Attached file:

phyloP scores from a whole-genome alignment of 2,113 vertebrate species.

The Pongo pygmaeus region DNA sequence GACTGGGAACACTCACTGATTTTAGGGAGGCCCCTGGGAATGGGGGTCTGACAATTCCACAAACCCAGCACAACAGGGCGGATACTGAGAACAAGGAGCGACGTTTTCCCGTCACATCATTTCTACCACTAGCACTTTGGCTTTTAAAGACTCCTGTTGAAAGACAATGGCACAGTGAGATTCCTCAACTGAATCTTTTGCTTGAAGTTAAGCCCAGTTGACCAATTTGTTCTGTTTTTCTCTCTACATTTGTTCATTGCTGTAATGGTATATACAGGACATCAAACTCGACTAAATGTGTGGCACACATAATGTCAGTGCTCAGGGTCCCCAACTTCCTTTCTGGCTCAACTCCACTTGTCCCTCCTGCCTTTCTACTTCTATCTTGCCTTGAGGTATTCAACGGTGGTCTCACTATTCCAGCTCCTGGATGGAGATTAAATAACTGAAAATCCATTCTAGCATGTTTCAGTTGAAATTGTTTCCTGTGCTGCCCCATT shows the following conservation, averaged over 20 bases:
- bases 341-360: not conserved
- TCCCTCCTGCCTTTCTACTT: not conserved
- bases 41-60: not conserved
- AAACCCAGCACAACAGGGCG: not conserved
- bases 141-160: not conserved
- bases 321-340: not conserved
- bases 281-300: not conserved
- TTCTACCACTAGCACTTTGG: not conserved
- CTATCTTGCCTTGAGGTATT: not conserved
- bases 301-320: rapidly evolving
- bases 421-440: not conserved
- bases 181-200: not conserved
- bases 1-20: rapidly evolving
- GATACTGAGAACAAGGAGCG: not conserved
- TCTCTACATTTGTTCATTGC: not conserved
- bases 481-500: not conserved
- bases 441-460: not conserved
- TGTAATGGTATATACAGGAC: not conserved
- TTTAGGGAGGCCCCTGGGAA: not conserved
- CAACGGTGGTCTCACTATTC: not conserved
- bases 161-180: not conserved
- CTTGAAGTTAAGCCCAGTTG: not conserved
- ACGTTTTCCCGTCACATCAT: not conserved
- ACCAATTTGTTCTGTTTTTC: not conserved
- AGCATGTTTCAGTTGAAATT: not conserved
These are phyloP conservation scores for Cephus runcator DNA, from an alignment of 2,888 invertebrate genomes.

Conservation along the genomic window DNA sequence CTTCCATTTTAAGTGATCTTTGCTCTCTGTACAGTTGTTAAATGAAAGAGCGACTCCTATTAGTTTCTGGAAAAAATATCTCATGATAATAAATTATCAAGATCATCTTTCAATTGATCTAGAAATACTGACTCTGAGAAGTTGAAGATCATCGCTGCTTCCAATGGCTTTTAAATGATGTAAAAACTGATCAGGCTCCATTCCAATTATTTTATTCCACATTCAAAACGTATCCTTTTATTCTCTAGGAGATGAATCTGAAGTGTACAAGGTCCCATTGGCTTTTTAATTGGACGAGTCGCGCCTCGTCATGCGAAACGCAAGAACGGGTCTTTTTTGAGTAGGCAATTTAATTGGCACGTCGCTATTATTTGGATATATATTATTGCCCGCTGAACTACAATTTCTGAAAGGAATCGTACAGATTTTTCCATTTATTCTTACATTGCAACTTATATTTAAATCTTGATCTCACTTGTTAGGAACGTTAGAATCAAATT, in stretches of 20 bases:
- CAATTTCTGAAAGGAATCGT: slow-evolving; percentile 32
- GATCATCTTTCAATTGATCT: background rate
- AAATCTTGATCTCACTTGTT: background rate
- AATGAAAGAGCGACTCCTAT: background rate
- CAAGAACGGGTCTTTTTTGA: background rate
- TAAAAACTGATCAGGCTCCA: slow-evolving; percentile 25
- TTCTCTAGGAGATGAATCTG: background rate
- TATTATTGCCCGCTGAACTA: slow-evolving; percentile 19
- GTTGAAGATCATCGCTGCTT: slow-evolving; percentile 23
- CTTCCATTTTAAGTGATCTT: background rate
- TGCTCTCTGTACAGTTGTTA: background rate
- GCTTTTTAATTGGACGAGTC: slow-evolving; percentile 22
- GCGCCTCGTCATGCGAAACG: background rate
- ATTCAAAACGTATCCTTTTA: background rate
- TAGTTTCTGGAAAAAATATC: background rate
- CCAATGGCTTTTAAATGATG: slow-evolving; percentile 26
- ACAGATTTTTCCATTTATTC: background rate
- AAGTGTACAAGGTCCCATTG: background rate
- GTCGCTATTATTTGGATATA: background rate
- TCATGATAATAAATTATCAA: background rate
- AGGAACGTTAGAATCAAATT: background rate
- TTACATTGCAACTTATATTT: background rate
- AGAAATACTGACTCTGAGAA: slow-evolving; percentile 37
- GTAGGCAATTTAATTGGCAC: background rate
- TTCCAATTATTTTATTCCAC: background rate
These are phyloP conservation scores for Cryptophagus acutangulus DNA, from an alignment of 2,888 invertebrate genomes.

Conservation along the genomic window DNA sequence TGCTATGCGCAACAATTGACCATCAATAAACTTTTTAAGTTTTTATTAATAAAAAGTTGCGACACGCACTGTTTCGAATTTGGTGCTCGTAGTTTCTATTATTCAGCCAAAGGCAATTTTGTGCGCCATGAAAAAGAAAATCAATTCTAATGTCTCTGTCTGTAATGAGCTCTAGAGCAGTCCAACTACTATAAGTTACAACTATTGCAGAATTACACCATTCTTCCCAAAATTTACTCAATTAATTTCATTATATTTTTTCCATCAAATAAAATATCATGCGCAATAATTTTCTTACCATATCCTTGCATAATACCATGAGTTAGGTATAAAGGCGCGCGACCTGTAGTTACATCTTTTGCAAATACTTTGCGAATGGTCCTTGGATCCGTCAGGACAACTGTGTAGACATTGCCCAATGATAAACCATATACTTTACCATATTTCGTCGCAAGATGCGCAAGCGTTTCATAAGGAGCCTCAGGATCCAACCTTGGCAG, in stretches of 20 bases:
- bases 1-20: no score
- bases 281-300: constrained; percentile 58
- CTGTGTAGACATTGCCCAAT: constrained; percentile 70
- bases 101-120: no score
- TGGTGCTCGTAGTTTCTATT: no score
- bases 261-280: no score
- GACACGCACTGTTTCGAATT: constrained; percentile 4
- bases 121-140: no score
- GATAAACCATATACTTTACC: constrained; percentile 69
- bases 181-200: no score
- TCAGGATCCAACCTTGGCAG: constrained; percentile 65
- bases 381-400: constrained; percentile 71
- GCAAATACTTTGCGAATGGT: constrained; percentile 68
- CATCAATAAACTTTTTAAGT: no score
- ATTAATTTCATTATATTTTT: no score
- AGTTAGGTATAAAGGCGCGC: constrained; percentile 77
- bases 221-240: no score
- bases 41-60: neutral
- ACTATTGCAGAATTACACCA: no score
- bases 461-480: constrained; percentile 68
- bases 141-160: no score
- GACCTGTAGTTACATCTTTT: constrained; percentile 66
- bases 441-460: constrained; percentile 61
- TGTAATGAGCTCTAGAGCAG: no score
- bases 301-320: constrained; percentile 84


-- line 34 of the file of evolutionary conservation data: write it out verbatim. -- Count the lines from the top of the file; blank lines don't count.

- CAAGAACGGGTCTTTTTTGA: background rate